Trevor added that Patricia only wanted a child, not a man running her life, so Robert was perfect for the task. After much insistence, Robert said yes, and Trevor, named after Patricia's favorite Hollywood star John Travolta, was born on February 20, 1984.

It is essential to remark that interracial relationships were illegal in South Africa due to the Prohibition of Mixed Marriages Act of 1949, so Trevor was "born a crime."

Queen would pose as Trevor's mom, and Patricia, walking a few steps behind them, would act like Queen's maid.



Things didn't get any easier after Trevor was born. Patricia couldn't tell anyone that Trevor's dad was White, so she claimed his father was from Swaziland, a small landlocked kingdom in the west of South Africa.

She also lied in Trevor's birth certificate and claimed he was born in KaNgwane, the semi-sovereign homeland for Swazi people who lived in South Africa.


Although Robert knew he didn't have to care for Trevor, he wanted to be involved in his life, so the mother-and-son duo would sneak around to visit Robert.

Trevor and Robert could be together only indoors. If they went out, Robert had to walk across the street from him. When Trevor was a toddler, he could not be seen in public with Patricia, either, because a Black woman with a light-skinned kid would attract too much attention.

Eventually, Patricia found a way to beat the system. Although being "mixed" – to have a Black parent and a White parent – was illegal, being "colored" – to have two colored parents – was legal, so she claimed Trevor was colored.


When Patricia had to work, she would leave Trevor at a nursery in a colored area. She met a colored woman named Queen, and when she wanted to take Trevor to the park, she would ask Queen to come with them.

Queen would pose as Trevor's mom, and Patricia, walking a few steps behind them, would act like Queen's maid. When Queen could not join them, Patricia would walk or carry Trevor herself, but if she saw the police, she would drop him and pretend he was not her son.


Patricia eventually took Trevor to Soweto so her family could meet him, but living there was even more challenging than in Johannesburg because only Black people were allowed.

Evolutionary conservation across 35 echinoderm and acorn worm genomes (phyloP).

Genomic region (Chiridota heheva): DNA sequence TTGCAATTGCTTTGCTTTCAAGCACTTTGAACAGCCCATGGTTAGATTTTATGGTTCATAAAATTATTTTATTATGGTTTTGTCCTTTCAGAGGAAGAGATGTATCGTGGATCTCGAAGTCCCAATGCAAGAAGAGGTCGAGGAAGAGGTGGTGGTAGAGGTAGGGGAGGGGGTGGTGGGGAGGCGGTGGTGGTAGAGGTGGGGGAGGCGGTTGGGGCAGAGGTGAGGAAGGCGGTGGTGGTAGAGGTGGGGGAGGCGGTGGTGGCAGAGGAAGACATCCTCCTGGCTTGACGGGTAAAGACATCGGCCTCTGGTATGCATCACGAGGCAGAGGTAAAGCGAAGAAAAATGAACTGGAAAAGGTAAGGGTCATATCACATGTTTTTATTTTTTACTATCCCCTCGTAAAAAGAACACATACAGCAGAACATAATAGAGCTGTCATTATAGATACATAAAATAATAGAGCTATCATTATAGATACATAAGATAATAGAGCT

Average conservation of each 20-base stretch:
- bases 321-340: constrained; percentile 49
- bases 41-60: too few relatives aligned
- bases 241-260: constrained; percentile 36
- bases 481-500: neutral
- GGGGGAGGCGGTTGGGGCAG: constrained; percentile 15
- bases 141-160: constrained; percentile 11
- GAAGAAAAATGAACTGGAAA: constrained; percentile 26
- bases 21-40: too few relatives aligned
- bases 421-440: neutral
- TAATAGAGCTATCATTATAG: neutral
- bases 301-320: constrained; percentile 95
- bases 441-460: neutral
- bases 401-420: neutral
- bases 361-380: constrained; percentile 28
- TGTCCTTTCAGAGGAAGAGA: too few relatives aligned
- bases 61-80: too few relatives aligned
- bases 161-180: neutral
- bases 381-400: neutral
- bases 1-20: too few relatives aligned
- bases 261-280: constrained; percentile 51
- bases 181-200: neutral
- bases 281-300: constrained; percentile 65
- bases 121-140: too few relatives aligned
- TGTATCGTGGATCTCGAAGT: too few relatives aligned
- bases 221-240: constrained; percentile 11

Trevor could not leave his grandmother's home because authorities would know he was mixed right away. His grandmother's neighbor was Black but worked for the police, so they had to be very careful to smuggle Trevor in and out of her place.



In 1992, Patricia married mechanic Ngisaveni Abel Shingange, father of Trevor's two brothers, Andrew and Isaac. Unfortunately, Shingange was abusive, so Patricia left him four years later.

She kept living with him in the Johannesburg suburb of Highlands North. In 2003, she moved to the property's backyard to avoid the abuse, but things got out of control in 2009 when she became engaged to Sfiso Khoza.


Shingange was so jealous that he shot Patricia and left her for dead. He then hunted down Trevor, but he couldn't find him. Fortunately, Patricia survived, and although Shingange was convicted of attempted murder, he was sentenced only to probation.

Trevor, who was already making a name for himself as a comedian, fled to America because Shingange threatened to end his life.



Although Trevor is a successful media personality in the States, Patricia still lives in Johannesburg. She runs a property company and has never wanted to benefit from his money or fame.

On the other hand, Trevor's grandmother lived in Soweto. Like Patricia, she refused several offers to get financial assistance from Trevor. She died on May 12, 2022.



Trevor once admitted that Patricia was the first "true comedian" he met. He described her as a "very animated" person who would do everything from pulling faces to changing her voice to make you laugh.

She would also do funny physical things and think like a stand-up comedian without realizing it. Patricia Noah passed down those "natural talents" to Trevor, who fell in love with comedy because it kept his family going throughout years of adversity. What a life story!